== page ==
To rewind the film mid-roll, press the two film rewind buttons simultaneously for one second. The two buttons are marked with a red film symbol, and double as the Auto Exposure Bracketing button to the left of the viewfinder and the Aperture/Exposure Compensation button to the right of the control panel.

The film is completely rewound when a blinking "E" shows in the control panel.

Sep 08, 2010 | Nikon F65 35mm SLR Camera

1 Answer

When I turn the knob on the camera to be able to take another picture, the number still stays at zero. What's wrong with my camera?


There are a couple of possibilities that I can think of:

First, film must be loaded into the camera for the picture counter to increment.

Second, if you've loaded film, but the counter still does not change, it is possible the film is not advancing (the film release button/knob/lever that you use to rewind the film may be activated) or the film has slipped off the sprockets on the take-up spool.

If you can stand to lose the photos you may have already taken, just open the back of the camera and make sure the film is advancing when you take a photo.

If you can't possibly lose the photos, rewind the film and take the film to be developed. Try to find a local developer that only charges for the photos that "came out"... This can save a lot of money if only a few frames develop properly (or if none come out!)

Sep 01, 2010 | Pentax K1000 35mm SLR Camera

1 Answer

Film has not rewound but has 'reverted' to showing


On the toplate of the camera, to the left hand side, is a button which slides to the left. It is marked with a film cassette outline, and two arrows to the left <| <|

At any time, you can use this button to rewind the film back into the cannister. It should make a whirring noise for 5-10 seconds, and will stop automatically.

If it makes no noise, you may have a flat battery, or the film may already be rewound.

You can insert new power (battery) without affecting the film cassette, if need be.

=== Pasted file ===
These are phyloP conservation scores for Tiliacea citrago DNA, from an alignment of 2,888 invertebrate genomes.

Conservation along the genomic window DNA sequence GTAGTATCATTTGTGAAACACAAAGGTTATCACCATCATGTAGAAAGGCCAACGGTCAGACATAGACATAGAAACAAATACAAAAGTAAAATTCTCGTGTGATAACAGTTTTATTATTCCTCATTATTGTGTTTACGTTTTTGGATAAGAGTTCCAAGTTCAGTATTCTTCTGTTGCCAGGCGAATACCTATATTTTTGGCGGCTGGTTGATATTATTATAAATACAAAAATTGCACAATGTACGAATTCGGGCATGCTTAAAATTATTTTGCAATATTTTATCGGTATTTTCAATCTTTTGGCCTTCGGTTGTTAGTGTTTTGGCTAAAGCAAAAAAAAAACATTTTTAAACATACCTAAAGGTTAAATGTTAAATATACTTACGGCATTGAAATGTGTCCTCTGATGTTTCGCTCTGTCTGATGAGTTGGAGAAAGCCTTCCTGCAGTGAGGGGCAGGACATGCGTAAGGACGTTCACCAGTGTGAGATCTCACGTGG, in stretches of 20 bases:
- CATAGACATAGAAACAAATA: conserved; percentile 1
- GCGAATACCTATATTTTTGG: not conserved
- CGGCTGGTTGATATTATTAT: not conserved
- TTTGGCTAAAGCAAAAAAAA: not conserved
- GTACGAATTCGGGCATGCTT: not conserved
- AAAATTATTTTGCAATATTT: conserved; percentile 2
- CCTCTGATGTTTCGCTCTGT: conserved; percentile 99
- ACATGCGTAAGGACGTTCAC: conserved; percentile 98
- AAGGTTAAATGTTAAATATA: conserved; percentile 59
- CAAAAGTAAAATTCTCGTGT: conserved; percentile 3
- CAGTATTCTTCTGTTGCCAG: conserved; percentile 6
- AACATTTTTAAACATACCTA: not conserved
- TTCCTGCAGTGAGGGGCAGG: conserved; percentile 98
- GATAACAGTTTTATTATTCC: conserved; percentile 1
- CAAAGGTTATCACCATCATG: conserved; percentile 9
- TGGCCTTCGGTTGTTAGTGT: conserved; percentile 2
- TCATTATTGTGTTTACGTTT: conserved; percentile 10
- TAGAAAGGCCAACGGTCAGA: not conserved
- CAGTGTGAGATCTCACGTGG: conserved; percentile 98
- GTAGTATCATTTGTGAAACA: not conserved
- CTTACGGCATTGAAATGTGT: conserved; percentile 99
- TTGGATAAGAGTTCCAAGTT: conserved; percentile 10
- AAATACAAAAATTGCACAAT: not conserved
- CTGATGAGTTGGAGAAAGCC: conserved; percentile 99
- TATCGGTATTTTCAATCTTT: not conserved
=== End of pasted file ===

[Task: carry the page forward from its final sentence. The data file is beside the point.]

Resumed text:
However, if really unsure, then:
1) Slide the rewind button to rewind(i.e. to the left).
2) Familiarise yourself with where the back opening latch is.
3) Go into a pitch black room. Preferably under a quilt in a pitch black room.
4) Open the back and take out the cassette. If it comes freely, its probably fully rewound. If its still attached to the take-up spool by film, then (holding the film by the edge only) pull on the film to release it slowly from the take up spool. Whilst it can be quite a tug, they are designed to let go of it "under protest". (Do not pull it so hard that you strip the gears, but fairly firmly).
5) Using the spool winder on the top of the cassette, wind the trailing film back into the cannister. If you've never seen a 35mm cassette, then in the dark one end has an elevated round part, the other end has a void into the cassette. You can tell the elevated part, and start winding - it should only wind one way and feel like its winding onto the reel (wind the other way and it feels like its unwinding - even in the dark!)
6) Only when you are sure film is in the cannister, can you turn on the light.

Films are very sensitive to light, so if you do not feel comfortable doing this procedure in total darkness, go to a photo processing store who will do this for you, usually for no charge (other than the hope you'll let them process the film). They put your camera in a sort of black pillowslip, but the procedure is the same.

Hope this helps

Jan 20, 2010 | Olympus SuperZoom 700BF Film Camera

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Film fast forwards


This is normal operation for the Canon Rebel film cameras, they are designed to pre-wind the film so each time you take a picture the camera winds it into the film cartridge. This means if the camera has a problem or the film door gets opened by accident your pictures are safe in the canister.

Nov 05, 2008 | Canon EOS Rebel X 35mm SLR Camera

1 Answer

Taking photos


jeep111

be sure batteries are good. pull up on the rewind knob to open film door. load film ,push down rewind knob. pull enough film to connect to take-up spool. close film door. advance film to counter # 1. look through finder and set meter ( push shutter button to turn on meter ) focus subject and fire shutter repeat to end of film. push rewind button ( bottom of camera ) rewind film.
remove lens by pushing button and turn lens left to remove.

Apr 28, 2008 | Vivitar V3800N 35mm SLR Camera

1 Answer

F--


Unlike other cameras that start at frame #1 after loading and count up as the film is used, the N55 advance the film to the last frame during the loading process. When loading is complete, the frame counter stops at the number of available frames on the roll (usually 24 or 36) and counts down as photos are taken. I know it sounds backwards but it actually makes a lot of sense to engineer it this way. After the last photo is taken (displays 1 on the counter), the camera automatically winds the end of the film into the cassette and the counter shows a blinking E. I am assuming that that is what is being displayed and not a blinking F. it it is an F, perhaps there is a problem with the LCD display? If so, it probably isn't worth having it repaired.

Jun 26, 2007 | Nikon N55 35mm Film Camera